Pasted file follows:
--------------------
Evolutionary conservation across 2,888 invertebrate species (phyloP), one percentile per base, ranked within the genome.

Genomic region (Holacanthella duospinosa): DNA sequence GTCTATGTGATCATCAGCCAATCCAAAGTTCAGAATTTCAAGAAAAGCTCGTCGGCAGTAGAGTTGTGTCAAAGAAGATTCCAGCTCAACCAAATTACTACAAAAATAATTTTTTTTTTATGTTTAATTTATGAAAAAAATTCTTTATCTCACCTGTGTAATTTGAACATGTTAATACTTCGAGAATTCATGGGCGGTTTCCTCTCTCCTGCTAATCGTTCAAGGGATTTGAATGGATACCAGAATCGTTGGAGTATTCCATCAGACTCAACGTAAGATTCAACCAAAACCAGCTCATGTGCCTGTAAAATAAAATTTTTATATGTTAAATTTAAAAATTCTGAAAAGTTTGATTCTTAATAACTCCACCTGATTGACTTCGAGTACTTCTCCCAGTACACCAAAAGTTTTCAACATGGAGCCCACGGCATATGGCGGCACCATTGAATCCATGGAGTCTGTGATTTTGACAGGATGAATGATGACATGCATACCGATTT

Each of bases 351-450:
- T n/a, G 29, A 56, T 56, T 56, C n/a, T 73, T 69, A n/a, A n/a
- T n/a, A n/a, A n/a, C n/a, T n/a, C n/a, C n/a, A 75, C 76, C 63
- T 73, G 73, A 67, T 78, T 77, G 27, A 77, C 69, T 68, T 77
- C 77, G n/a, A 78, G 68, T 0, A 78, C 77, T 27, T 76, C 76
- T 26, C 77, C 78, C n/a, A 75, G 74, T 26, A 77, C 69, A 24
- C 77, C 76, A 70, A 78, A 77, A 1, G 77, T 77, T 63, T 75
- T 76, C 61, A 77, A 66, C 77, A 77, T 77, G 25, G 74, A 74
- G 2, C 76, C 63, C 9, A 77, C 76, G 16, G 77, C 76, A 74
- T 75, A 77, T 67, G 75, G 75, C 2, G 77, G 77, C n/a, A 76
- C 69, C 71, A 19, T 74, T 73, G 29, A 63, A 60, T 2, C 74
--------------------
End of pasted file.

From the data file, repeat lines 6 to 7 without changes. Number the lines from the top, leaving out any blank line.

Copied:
- T 73, G 73, A 67, T 78, T 77, G 27, A 77, C 69, T 68, T 77
- C 77, G n/a, A 78, G 68, T 0, A 78, C 77, T 27, T 76, C 76